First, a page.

17. 17. 17<br />MethodRating system effectiveness (based on Dix framework)<br />17<br />Used Dix et al. framework<br />End users rated links<br />On a scale from 1 to 10<br />Presented framework at end of the task <br />Determined average ratings for each link and used in overall system effectiveness score<br />
  18. 18. 18<br />MethodOverall system effectiveness score and Markov model validation<br />18<br />Overall score<br />Used to compare alternative interface design<br />Average designer weights for each dimension<br />Average rating by end users<br />Product of two is partial score<br />Partial score divided by predicted average number of clicks is overall score<br />Highest ratio considered to indicate higher overall system effectiveness<br />Validation<br />T-test used to determine if actual observed number of clicks was significantly different from number of clicks with Markov model.<br />SystemEffectiveness:<br />
  19. 19. 19<br />ResultsAssessment of Markov model assumption <br />19<br />Transition from one state must only be dependent on the current state<br />Durbin-Watson test used to assess autocorrelation among user steps in interaction <br />Test statistics were:1.2879 (old) and 2.0815 (new) <br />Normalization procedure applied to original transitional probability matrices.<br />Durbin-Watson test conducted on normalized data<br />Test statistics were: 1.3920 (old) and 2.27 (new)<br />Test revealed mixed evidence<br />Model was accepted and applied to predict average number of clicks<br />
  20. 20. 20<br />ResultsComputation of average number of steps <br />20<br />The average number of steps it takes to get from any one state to the other<br />Represents individual u(k) in the Kitajima et al. equation<br />Matrix created by designers of the interface<br />
  21. 21. 21<br />ResultsComputation of average number of clicks <br />21<br />Use u(i) = 1+Σ Piku(k)<br />Consider paths to absorbent state to determine average number of clicks<br />Markov model predicted number of clicks for each interface:<br />11.5 for old (actual 12.9)<br />9 for new (actual 9.2)<br />T-test used to compare the difference between actual clicks across interfaces<br />T-value: -4.30 with p-value: 0.0004<br />Actual number of clicks different across interfaces - new was significantly less<br />T-test used to compare actual click count to predicted click count for all subjects:<br />P-value: 0.439 for new<br />P-value: 0.0605 for old<br />No significant difference between actual and predicted on either interface<br />T-tests used to compare predicted clicks across interfaces: <br />P-value: 0.0033<br />New interface reduced number of clicks<br />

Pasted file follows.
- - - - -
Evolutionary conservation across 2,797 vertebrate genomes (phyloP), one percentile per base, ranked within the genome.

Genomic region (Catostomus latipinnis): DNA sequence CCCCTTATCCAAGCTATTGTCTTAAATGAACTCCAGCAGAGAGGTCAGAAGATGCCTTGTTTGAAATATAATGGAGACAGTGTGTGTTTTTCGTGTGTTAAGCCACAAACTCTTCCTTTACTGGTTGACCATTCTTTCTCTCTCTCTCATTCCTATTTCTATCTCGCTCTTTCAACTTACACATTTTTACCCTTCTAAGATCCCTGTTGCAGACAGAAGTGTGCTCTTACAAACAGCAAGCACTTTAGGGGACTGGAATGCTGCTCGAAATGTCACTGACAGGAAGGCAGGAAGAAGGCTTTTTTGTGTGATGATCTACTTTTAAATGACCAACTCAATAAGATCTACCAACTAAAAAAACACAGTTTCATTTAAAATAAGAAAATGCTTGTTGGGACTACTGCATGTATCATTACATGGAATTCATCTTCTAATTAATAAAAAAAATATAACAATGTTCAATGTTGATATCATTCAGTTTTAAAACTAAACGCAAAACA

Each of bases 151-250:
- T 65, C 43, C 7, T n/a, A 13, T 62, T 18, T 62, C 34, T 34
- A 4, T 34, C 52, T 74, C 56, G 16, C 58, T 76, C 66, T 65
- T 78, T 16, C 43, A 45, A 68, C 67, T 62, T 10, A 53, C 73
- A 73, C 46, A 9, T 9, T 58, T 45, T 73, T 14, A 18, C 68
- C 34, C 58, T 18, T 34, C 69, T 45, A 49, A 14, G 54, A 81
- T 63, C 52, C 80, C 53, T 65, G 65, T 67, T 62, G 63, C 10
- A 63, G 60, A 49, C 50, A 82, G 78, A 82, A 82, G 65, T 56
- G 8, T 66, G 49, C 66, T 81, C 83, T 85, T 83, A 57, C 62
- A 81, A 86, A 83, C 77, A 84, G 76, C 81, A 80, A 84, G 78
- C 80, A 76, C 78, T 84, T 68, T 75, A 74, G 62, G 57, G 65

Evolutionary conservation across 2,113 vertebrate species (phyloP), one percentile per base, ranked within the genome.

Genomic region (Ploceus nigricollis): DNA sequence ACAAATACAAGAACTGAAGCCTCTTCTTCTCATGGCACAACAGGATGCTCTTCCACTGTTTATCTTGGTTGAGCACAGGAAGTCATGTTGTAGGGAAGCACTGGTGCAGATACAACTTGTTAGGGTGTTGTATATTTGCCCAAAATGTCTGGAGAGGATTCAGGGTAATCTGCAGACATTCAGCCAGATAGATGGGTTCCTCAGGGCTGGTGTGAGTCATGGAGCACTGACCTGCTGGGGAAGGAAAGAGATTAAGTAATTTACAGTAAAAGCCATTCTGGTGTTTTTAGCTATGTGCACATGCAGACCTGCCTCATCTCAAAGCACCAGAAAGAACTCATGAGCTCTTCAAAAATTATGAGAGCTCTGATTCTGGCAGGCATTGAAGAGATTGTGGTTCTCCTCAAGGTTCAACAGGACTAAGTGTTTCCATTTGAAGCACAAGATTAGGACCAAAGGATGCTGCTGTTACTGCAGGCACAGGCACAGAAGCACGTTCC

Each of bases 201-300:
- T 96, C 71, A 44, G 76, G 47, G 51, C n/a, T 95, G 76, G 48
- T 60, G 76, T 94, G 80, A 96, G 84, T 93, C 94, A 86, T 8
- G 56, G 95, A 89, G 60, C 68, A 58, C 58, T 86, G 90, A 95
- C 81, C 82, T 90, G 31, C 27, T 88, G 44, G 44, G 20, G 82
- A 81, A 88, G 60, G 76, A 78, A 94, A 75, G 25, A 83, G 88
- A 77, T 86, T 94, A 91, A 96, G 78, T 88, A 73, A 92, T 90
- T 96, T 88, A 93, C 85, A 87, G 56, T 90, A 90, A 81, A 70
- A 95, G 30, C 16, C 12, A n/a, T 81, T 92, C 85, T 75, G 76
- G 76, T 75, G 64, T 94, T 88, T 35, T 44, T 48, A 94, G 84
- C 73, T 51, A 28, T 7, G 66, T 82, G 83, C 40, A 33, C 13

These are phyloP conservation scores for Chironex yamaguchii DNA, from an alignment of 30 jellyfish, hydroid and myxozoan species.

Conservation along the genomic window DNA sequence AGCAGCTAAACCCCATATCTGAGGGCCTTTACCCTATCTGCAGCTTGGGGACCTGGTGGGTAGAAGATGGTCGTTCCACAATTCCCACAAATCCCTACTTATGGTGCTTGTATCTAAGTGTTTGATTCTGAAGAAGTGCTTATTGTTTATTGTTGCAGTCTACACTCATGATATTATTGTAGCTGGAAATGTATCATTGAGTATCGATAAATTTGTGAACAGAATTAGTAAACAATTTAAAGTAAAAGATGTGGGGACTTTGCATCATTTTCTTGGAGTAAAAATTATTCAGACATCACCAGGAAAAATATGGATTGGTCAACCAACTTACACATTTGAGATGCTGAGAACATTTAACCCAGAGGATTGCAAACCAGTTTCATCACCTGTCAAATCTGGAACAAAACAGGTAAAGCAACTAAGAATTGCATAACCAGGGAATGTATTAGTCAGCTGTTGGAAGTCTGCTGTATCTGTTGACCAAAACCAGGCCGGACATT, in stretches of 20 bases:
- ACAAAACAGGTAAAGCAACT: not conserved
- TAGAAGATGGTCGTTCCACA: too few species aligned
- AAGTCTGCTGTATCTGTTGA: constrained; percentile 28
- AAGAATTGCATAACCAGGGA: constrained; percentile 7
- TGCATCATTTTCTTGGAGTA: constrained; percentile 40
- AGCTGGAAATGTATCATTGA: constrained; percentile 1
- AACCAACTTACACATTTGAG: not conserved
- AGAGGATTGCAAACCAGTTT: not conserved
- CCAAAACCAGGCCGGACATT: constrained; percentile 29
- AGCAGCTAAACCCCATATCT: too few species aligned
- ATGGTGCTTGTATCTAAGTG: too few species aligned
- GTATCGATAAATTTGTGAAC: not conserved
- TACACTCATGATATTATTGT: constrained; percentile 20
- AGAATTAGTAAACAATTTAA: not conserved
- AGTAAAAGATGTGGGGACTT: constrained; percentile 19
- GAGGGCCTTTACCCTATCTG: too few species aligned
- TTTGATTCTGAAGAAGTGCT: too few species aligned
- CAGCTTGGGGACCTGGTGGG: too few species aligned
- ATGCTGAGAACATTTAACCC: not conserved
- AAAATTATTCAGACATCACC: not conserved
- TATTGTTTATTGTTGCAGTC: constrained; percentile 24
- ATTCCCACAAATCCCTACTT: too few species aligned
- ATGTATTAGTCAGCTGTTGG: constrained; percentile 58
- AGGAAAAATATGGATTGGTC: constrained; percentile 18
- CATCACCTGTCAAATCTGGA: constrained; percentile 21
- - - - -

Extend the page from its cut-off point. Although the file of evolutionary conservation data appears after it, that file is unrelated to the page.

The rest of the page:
22. 22. 22<br />ResultsPartial system effectiveness score<br />22<br />Each participant rated interfaces on each dimension using scale of 1 to 10<br />Designers completed pair-wise comparisons<br />Designers expected to rate articulation and observation higher<br />T-test used to compare designer ratings of articulation and observation with performance and presentation <br />Rated articulation and observation higher <br />Average designer weights were multiplied by average user ratings <br />T-test used to compare partial score of new against old for all subjects<br />T-value: 5.08; p-value: &lt; .0001<br />Partial score for new interface is significantly higher<br />
  23. 23. 23<br />ResultsOverall system effectiveness score<br />23<br />Partial score was divided by predicted average number of clicks to yield perceived usability per click<br />New: 0.939<br />Old: 0.475<br />T-test used to compare overall score for new and old interfaces for all subjects<br />T-value: 5.62; p-value: &lt; .0001<br />Overall system effectiveness score for new was significantly higher than old<br />